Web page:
Nails should only be trimmed once a month try and do it when the kitten is napping and relaxed, usually after a big meal of wet food. Get her used to first just having her feet handled, then work with her with a special pair of trimmers just for cats. This alleviates the kick action they do if you just grab them and start trimming, they usually rebel, and jerk and you end up cutting the quick and they bleed, making it all the worse the next time you try.

There are some new studies out that dry food only does lead to bladder infections. It is best to give your cat a variety. I feed wet in the morning, and at night, and in the afternoon I feed dry. My dry food is Royal Canin, they have so many different brands for so many needs. They sponsor these forums and you can click on their banner to find a distributor near you. If you get a small kitten I recommend their BabyCat 34 blend.
post #4 of 10
Hissy: What is your reason for trimming the nails only once a month? Most people I know trim them about once a week, per advice of other pet owners and vets and shelters.
I personally have to do it about every 1 1/2 - 2 weeks because my cats nails grow so fast, and get sharp so fast.

For anyone else who is viewing this thread, how often do you have to trim your cats nails?
post #5 of 10
the time frame is right because she has to get the kitten used to the procedure. This kitten or cat is going to be going through enough changes getting used to not being in the shelter having to adapt to new smells, sounds, being lonely etc.. without the added stress of grabbing it up once a week to trim it's claws. Plus if you get a sissal scratching post and get the cat to use it, trimming becomes nothing necessary to do, because the cat will blunt its own claws when scratching. Even dragging a tree limb inside for the kitten to play on will also serve to blunt the claws.
post #6 of 10
My cats must take my nail filers at night and use them to sharpen their claws when I'm not looking.
post #7 of 10
Hi AngelzOO, just wondering what is wrong with slicker brushes? I use one on Harry and he loves it, but is it dangerous to him? Thanks in advance for the information ...
post #8 of 10
Thread Starter 
I know the folks at the Knox County shelter trim the cats' nails once a week. I figured I'd start slow, giving her a chance to get used to us, to being an only cat, to having a whole house to call her own, starting one room at a time. As for the claws, I thought I'd only do one single nail the first time, two the second, etc., to get her used to me. She needs time to adjust. And we need to adjust to having her around, too. She has her really affectionate moods and she has her typical cat moods. Either is just fine with me because I enjoy just being near her.

After all, this is a cat we're adopting, bringing a life into our lives. She doesn't have the personality of a golden retriever and I don't expect her bond to us to be immediate. On the other paw, she does know us. We are not total strangers to her. I've told her that we love her, that we'll be back for her on Saturday. Even the people at the shelter acknowledge that she loves us. I'll take that with a grain of salt but she doesn't run in terror at the sight of us. In fact, one day we hadn't even been inside the building 30 seconds when my husband spoke to me, I turned to look at him and he had an armload of cat! It was like she realized 'Daddy's here and I'm gonna get there first'. Sometimes it's so quiet that she falls asleep in his arms and he's practically dozing off in the chair. It's such a cute, sweet sight. How can I not love her and want to be a good mom?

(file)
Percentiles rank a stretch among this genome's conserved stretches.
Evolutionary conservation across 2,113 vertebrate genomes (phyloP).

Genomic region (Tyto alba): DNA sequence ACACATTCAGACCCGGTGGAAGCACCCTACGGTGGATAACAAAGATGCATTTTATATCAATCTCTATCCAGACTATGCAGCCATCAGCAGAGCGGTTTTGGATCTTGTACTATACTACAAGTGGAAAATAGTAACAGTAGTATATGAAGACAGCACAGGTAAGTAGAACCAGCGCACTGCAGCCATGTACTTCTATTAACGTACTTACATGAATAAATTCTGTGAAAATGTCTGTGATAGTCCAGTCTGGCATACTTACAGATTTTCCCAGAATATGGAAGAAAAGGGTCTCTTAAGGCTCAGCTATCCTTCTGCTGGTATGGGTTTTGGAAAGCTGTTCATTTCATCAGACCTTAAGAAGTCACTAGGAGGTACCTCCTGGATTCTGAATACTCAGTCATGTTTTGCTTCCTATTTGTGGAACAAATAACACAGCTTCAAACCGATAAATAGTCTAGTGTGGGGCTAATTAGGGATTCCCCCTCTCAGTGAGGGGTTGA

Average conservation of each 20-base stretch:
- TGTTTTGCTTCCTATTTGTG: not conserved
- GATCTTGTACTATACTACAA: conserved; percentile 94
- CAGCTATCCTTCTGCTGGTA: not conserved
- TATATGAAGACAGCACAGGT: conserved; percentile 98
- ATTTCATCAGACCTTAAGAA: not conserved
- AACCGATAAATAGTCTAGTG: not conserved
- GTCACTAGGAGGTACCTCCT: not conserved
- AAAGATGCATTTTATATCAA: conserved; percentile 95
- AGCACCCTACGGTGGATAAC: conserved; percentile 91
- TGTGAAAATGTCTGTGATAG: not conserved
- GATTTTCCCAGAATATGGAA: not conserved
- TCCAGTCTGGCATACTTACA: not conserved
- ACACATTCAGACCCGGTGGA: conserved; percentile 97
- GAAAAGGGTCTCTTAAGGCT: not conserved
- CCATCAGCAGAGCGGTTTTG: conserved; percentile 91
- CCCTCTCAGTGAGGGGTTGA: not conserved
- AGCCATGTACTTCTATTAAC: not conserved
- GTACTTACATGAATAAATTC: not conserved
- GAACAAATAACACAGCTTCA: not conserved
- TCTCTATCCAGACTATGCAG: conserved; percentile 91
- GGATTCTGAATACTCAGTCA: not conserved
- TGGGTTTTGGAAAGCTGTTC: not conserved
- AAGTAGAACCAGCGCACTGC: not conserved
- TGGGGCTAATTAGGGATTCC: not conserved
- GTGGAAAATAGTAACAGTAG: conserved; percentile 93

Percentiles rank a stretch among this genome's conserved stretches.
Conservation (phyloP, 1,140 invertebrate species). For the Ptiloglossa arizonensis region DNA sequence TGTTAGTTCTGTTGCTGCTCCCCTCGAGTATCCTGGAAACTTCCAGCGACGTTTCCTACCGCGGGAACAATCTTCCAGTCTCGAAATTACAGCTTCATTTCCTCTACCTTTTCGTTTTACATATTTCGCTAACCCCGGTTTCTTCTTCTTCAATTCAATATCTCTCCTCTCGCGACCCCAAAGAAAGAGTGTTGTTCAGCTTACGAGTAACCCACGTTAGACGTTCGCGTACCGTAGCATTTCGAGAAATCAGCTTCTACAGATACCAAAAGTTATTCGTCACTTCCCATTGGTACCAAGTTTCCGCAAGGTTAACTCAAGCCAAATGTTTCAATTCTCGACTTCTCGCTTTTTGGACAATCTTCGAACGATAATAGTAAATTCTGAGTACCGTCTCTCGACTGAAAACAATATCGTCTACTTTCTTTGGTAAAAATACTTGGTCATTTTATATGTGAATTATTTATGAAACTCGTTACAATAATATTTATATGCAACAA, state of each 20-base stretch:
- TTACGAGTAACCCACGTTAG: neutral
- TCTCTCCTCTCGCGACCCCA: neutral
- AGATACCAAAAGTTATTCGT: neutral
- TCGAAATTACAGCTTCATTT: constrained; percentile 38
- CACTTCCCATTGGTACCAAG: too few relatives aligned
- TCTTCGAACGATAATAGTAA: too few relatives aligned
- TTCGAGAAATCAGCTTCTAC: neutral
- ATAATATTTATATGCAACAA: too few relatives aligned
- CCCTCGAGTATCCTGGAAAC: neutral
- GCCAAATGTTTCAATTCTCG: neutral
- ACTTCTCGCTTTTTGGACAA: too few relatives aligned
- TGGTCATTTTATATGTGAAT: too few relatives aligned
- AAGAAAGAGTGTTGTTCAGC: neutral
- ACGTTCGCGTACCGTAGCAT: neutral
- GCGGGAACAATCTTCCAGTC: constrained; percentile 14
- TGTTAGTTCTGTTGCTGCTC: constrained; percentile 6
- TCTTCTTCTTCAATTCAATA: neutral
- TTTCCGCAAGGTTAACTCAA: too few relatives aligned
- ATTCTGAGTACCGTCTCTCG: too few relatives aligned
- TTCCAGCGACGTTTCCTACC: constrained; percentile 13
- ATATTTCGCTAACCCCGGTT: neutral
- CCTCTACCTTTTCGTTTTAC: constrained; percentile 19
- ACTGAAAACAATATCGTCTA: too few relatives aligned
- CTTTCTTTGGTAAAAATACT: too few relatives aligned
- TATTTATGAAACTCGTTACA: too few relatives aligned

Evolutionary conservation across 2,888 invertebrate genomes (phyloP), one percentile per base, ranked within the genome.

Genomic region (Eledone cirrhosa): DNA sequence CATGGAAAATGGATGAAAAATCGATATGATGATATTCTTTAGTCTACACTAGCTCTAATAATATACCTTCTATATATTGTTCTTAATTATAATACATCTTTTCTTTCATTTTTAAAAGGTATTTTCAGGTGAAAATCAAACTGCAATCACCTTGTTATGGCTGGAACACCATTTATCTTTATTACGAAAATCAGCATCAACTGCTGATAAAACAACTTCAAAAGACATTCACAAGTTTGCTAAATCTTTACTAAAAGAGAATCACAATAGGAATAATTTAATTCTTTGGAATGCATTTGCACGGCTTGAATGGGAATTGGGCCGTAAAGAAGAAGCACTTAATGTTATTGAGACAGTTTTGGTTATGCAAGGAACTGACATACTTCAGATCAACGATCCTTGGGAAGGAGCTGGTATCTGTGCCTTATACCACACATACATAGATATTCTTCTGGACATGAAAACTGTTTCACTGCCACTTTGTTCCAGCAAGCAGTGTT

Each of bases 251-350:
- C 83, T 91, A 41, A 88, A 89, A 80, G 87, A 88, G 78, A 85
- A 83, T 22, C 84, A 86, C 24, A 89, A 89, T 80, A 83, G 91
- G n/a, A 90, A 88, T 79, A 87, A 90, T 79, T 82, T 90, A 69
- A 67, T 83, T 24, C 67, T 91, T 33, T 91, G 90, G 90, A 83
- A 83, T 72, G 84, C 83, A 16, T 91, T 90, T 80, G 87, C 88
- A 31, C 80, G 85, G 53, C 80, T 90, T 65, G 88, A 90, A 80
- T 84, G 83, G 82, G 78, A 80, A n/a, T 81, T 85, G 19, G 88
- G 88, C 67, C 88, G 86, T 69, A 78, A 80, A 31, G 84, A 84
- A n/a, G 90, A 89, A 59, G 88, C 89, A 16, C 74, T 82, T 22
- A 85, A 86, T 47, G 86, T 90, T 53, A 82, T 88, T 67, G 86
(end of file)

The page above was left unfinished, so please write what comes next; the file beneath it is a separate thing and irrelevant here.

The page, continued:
Sorry, didn't mean to ramble. Hopefully it's coherent rambling.
post #9 of 10
Prinny: That's so cute, sounds like you guys are a good match, and I'm glad you've gotten to see her so many times. As I told you in PM the humane societys often don't get the chance to become the best judge of character for all their animals, and most the time when you get a pet from them it's kinda with a hope and a prayer!

Harry: As far as I have found out, it's not really bad persay, but, the metal ones, that do not have plastic tips on the end, are often very sharp, and hurt to be brushed with, specially on an animal that doesn't have much fur, and their skin is sensitive. I've known many animals I have used mine on, and other people who own these metal slicker brush's and these animals will fight them tooth and nail about the grooming, because the brush HURTS them.
I mean, take one of these brushes sometime and then pretend like your combing your arm, and it WILL HURT and often leave scratches, lol.
So that's why I say, if you get a brush like that, it's best to use it on an animal with A LOT of very thick fur. Cause that way the brissles wont actually reach the skin to hurt the animal. But it works great to take fur off!
The last dog I was taking care of, a Shiba Inu mix, they blow their coat, so I could use this metal slicker brush on him at first no problem, worked great to get ALL of his fur off, but after he was done blowing his coat, it wasn't thick, and he didn't have as much and he would flip out and get very upset when I tried to groom him with it, because now it was actually able to reach his skin and it hurt. He even gave me a warning bite, cause he was so bothered by it. But I'd pull out our other softer brushs or flea comb, and we had no problems.
post #10 of 10
the best thing I did for my kitties what get them a nice big kitty condo. they love the thing and don't claw where they are not supposed to anymore. I normally trim there nails when they get sharp :LOL: if i notice when they are kneding on me it hurts I trim them.